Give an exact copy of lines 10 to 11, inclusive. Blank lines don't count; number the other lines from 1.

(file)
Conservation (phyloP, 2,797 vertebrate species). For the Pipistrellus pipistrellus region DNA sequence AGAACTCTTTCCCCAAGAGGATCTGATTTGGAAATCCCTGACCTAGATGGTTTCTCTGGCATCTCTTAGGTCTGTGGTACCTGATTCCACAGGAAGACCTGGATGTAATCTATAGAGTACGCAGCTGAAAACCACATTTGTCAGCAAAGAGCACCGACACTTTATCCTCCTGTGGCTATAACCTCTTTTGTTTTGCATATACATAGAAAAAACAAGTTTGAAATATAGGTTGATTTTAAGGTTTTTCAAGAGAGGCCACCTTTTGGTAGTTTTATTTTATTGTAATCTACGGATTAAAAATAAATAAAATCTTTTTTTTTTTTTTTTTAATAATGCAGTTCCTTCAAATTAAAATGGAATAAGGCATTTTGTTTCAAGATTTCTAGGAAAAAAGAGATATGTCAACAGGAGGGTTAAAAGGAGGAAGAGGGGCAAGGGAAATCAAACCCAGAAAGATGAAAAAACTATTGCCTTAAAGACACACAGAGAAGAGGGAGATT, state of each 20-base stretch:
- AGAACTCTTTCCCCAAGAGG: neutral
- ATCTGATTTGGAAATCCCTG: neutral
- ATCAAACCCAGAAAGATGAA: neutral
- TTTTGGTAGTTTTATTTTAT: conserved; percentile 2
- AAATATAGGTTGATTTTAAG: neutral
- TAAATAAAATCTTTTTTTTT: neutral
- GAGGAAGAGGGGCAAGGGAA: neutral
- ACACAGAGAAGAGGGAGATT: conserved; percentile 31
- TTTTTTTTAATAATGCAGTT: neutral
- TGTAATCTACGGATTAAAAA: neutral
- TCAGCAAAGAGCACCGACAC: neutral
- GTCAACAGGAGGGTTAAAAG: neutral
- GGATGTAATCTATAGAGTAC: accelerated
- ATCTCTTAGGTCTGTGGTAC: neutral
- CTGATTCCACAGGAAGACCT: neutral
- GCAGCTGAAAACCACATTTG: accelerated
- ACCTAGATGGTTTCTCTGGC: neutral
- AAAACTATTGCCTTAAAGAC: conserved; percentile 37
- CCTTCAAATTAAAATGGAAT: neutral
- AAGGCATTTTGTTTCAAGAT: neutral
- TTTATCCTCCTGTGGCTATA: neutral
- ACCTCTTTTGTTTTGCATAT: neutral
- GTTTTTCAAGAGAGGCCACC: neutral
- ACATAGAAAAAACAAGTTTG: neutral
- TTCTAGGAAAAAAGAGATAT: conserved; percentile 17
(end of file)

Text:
- TTTTTTTTAATAATGCAGTT: neutral
- TGTAATCTACGGATTAAAAA: neutral